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What are floaters?

Floaters are clumps and strands in the vitreous, the gel-like material, inside the eye. You can see floaters as black spots or shadows which move around as you move your eyes. They are formed as a result of an ageing process of the vitreous.

Most of the floaters are not a problem but they can be a sign of a serious condition such as the retinal detachment. Therefore, if you experience a sudden increase in new floaters, flashing lights and/or a growing shadow (curtain), you should see an ophthalmologist urgently.

Consultant Ophthalmologist and Vitreoretinal Surgeon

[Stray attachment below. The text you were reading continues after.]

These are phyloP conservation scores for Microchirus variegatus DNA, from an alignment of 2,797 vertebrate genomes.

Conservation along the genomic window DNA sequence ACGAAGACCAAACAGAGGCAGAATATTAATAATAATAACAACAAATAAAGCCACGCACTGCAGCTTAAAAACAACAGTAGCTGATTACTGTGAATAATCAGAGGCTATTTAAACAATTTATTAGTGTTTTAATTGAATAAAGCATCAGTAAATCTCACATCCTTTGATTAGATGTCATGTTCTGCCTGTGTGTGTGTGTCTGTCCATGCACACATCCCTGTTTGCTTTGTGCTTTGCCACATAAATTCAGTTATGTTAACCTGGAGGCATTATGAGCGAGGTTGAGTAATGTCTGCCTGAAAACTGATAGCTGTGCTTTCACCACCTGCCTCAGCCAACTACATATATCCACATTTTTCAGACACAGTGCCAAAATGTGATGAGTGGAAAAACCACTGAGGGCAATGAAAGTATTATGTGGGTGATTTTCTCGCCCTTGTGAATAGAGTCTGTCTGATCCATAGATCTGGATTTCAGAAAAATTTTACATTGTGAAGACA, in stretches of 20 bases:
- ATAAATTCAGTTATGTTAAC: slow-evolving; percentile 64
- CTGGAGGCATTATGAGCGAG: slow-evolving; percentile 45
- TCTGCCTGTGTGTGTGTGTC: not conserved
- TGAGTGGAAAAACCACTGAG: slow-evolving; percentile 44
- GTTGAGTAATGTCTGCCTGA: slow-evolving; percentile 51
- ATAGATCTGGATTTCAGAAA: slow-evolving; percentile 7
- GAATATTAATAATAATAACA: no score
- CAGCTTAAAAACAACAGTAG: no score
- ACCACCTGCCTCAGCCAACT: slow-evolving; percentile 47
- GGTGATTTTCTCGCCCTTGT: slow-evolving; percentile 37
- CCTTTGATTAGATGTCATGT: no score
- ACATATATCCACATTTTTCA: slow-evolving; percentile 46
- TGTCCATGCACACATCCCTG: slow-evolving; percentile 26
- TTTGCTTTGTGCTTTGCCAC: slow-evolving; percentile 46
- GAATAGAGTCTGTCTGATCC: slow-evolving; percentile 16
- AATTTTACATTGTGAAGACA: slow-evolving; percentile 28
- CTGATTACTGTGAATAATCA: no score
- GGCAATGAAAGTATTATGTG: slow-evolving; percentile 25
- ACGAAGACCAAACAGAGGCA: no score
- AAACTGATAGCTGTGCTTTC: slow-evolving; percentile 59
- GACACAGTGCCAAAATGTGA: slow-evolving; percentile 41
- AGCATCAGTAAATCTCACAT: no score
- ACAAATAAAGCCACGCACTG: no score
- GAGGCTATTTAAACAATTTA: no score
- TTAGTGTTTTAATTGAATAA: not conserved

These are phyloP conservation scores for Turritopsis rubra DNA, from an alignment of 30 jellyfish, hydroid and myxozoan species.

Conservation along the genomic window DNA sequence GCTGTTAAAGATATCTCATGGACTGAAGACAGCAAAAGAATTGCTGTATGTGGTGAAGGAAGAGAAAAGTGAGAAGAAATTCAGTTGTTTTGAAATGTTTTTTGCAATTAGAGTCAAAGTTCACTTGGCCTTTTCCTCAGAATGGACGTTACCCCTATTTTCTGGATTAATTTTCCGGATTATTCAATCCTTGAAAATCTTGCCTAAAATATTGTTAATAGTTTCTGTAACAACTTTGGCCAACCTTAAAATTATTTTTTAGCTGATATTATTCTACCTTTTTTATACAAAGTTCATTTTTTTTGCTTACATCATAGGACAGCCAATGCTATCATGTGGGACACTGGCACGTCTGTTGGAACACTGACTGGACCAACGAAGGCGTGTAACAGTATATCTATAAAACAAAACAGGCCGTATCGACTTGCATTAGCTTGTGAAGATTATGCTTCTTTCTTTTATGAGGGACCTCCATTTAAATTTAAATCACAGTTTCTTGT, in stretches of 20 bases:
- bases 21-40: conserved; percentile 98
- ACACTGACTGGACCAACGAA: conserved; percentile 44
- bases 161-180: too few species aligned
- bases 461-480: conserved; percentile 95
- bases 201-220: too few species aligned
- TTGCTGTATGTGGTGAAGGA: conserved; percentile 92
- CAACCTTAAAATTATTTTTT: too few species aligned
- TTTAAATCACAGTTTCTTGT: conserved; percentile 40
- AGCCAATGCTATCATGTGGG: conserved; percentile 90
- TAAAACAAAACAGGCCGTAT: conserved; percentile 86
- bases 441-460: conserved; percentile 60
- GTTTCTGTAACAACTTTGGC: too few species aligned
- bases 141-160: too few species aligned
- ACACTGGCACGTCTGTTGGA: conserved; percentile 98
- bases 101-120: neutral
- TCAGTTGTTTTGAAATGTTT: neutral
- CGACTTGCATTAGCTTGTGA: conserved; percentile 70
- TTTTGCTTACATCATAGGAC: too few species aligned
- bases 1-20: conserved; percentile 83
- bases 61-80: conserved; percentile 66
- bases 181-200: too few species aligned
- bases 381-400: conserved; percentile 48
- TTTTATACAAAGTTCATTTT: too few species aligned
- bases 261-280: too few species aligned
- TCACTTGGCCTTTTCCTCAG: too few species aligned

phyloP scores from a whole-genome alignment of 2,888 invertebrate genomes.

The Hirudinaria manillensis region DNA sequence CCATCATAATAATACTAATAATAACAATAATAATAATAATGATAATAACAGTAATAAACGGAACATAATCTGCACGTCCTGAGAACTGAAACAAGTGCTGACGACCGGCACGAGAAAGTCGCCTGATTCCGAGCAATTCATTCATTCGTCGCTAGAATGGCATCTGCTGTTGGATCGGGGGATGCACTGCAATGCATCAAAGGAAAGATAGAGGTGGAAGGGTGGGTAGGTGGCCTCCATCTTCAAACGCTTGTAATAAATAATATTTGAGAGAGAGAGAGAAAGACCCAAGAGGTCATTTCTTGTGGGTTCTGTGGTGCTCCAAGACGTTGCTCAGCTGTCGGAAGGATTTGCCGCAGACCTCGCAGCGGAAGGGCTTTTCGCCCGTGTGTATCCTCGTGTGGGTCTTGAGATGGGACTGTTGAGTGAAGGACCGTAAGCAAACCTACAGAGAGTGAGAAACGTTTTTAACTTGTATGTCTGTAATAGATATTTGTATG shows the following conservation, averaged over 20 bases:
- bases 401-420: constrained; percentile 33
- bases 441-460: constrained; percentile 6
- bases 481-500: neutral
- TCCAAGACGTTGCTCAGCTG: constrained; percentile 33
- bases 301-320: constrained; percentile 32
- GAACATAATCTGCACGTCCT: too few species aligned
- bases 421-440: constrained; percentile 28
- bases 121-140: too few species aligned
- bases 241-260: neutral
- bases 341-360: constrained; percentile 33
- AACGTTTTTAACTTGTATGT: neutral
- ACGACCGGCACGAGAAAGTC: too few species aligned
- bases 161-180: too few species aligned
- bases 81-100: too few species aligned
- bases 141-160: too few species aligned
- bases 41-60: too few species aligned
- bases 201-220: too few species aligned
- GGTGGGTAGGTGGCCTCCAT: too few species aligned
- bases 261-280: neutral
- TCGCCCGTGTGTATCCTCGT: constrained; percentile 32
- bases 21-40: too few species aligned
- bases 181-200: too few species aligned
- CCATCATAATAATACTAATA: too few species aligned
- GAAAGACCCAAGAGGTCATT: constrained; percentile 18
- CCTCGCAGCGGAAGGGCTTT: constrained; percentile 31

What is the treatment for floaters?

Most of the floaters tend to disperse and they become less noticeable over time.

Severe floaters can be removed surgically via vitrectomy. Vitrectomy is a surgery that removes the vitreous via small incisions. Risks of the surgery include loss of vision (very rare), haemorrhage, infection, retinal detachment and cataract. The surgery may not remove completely all the floaters and new floaters can appear after surgery.

If you would like to find out more or to book an appointment, please get in touch.